LAST week, a reporting of the findings of one of two Philippine studies on patient safety in hospitals demonstrated the cases of hospital-associated infections in a public Philippine hospital, which involved medical devices, such as ventilators, central lines and urinary catheters. The other study documented ICU cases of hospital-associated infections in public and private hospitals in the country.
These studies were reviewed by three public health researchers (Reema Harrison, Adrienne Cohen and Merrilyn Walton) from the University of Sydney in Australia. Their findings were published in the International Journal for Quality Health Care in 2015.
There is no accessible data on patient safety cases in the official website of the Department of Health. It is hoped that DOH personnel who read this article will send us those data for publication here in a future issue.
The remaining two studies, which I promised last week to report today, were published separately in 2011 and 2009.
The 2011 James study found that doctors had recommended unnecessary or inappropriate treatments in 69 percent of cases in a public hospital and private clinics. Moreover, overuse of antibiotics had been noted in 47 percent of cases, while unnecessary hospitalization was observed in 34 percent of cases reviewed. These findings involved no cases of hospital-associated infection. However, inappropriate and unnecessary treatment and antibiotic overuse are cases of medical or medication errors.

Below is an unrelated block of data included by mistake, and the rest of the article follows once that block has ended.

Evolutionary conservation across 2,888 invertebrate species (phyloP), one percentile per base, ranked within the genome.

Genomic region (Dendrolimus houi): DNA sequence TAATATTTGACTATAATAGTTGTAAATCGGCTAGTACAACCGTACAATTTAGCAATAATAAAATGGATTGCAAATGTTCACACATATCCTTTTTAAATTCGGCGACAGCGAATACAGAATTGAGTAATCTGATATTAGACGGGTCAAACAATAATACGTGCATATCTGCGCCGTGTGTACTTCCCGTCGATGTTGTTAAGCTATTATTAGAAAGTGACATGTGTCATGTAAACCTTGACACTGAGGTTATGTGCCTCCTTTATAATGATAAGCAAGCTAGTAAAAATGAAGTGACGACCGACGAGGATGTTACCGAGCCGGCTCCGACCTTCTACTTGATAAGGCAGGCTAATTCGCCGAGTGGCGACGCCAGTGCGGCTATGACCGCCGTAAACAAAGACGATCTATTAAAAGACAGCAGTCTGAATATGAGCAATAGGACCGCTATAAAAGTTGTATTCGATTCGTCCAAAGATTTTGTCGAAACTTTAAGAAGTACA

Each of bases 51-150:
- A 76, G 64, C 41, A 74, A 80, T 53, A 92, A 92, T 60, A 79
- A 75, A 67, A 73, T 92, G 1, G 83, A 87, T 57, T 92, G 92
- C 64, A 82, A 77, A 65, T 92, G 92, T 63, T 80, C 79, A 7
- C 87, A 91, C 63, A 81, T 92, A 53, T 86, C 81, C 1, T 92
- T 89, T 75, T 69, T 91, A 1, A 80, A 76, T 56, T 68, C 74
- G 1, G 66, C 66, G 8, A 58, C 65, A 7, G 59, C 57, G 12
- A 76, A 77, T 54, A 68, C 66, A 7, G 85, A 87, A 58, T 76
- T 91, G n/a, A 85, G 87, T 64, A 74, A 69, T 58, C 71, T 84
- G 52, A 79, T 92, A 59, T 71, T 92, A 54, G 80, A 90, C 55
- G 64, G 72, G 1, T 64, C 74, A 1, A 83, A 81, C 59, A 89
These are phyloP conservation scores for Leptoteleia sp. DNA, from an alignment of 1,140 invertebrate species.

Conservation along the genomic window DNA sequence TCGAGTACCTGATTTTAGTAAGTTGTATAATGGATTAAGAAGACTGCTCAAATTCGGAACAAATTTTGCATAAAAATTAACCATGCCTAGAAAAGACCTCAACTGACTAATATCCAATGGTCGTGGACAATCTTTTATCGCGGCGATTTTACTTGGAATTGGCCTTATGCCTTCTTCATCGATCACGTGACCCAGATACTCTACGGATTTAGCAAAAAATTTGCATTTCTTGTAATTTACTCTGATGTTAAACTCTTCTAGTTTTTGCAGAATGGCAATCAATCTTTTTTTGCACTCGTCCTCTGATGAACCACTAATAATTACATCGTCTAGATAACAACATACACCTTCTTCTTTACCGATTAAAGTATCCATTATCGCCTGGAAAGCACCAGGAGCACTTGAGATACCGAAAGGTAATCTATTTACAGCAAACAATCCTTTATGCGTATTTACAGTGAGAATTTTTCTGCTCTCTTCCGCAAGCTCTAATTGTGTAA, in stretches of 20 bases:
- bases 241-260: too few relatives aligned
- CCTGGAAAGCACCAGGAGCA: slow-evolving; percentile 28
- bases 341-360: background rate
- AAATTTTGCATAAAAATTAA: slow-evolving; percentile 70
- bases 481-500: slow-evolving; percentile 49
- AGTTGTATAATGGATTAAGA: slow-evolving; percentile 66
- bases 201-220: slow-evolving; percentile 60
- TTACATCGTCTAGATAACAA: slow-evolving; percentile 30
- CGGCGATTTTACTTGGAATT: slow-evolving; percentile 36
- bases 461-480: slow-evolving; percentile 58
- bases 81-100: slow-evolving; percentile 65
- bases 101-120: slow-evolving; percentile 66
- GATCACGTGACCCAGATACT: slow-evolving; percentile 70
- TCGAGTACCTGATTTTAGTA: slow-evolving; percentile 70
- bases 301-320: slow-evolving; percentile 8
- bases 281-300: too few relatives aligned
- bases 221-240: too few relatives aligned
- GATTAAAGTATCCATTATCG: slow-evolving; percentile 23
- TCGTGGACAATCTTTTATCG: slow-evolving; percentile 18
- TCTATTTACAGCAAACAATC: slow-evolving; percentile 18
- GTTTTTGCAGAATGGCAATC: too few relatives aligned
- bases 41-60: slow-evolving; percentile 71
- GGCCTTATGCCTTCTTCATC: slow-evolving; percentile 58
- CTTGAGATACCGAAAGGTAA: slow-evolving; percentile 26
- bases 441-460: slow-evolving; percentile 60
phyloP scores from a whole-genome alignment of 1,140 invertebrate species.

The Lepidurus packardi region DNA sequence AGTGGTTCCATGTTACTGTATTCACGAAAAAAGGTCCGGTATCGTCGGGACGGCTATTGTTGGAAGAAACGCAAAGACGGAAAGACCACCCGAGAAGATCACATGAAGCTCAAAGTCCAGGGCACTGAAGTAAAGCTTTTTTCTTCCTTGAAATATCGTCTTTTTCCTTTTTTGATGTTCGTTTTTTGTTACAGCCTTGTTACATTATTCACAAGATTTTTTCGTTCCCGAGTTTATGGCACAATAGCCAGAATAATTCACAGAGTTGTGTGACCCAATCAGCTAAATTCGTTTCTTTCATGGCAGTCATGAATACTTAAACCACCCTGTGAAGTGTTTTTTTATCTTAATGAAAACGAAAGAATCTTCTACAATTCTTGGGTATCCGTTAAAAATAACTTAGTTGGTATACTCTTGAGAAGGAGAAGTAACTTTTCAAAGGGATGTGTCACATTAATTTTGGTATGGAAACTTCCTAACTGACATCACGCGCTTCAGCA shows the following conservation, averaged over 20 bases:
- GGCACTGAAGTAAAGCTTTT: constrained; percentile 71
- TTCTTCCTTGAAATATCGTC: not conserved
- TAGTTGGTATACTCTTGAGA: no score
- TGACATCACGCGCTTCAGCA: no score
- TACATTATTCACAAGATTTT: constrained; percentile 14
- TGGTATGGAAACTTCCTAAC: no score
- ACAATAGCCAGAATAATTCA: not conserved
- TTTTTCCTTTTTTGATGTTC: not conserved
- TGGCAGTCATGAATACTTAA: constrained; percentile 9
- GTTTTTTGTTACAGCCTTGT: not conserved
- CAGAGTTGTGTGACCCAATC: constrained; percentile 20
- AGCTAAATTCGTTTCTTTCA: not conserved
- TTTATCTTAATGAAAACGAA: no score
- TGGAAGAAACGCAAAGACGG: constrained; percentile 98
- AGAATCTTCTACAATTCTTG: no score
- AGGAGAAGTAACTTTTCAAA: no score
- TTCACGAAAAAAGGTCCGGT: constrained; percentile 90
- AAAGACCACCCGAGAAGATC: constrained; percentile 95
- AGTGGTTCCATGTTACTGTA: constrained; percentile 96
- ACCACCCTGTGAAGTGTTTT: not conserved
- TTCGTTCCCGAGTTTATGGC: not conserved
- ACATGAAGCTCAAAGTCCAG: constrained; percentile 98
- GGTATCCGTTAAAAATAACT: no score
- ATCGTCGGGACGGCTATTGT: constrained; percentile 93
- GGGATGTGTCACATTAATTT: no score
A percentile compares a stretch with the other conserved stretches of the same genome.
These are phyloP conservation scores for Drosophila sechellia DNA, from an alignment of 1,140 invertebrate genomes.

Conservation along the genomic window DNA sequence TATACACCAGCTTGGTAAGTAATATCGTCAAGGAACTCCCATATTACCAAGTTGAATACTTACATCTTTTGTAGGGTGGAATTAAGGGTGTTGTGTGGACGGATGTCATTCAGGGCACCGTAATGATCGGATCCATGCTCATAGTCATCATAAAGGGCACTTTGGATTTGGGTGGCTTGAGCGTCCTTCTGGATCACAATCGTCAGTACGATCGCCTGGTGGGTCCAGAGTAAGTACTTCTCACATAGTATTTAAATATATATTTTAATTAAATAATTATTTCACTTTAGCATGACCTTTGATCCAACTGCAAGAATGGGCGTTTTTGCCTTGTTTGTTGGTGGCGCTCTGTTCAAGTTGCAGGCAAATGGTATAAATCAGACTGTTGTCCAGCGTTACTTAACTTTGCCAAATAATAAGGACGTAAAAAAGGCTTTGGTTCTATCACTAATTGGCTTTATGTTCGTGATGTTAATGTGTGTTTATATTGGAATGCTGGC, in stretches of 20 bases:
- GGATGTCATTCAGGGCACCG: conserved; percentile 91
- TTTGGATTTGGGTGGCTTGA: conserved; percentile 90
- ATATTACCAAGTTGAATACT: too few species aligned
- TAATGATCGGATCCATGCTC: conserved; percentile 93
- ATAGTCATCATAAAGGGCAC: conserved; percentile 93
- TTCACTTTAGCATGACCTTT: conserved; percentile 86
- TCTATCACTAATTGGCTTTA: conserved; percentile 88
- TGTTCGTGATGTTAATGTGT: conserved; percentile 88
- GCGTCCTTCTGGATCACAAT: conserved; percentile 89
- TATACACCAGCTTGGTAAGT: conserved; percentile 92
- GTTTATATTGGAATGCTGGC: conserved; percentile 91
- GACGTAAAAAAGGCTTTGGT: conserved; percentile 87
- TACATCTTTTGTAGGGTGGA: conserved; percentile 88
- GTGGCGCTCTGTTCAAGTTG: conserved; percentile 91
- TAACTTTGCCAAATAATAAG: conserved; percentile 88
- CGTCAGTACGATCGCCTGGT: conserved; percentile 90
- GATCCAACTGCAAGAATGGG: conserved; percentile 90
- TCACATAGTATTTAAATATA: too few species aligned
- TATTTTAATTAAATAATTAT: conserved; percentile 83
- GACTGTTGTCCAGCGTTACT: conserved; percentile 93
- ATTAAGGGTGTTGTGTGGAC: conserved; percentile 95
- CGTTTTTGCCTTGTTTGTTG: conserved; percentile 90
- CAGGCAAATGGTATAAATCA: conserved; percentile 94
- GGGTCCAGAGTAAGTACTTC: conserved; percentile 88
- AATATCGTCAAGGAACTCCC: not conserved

This case reminded me of when my wife was delivering my third child in a large hospital in Cebu City when I noticed that she was ordered to be given antihypertensive medication. I noticed this in the nurses’ station when I accidentally saw it written in her records. When I asked the nurse about it, I was informed that the doctor had ordered it. When I asked if her blood pressure had been high, the nurse confirmed that all was normal. Thus, I requested that such order be cancelled. That was a case of aborted medication error.
In the 2009 Gill study, 30.7 percent of the newly born infants (neonates) reached the neonatal intensive care unit (NICU) with infection from drug-resistant bacteria that they got from the delivery room. The study involved 1,827 neonates in a NICU in a public hospital.
Moreover, of those neonates that were not infected during delivery, 45.6 percent became colonized with drug-resistant bacteria in the NICU. Of these neonates studied, 33.7 percent died due to hospital-associated infection.
The settings of these two studies must be something Cebuanos must take note of. They are public hospitals and private clinics. It is, however, not disclosed in which part of the country these studies took place. Be selective, nevertheless.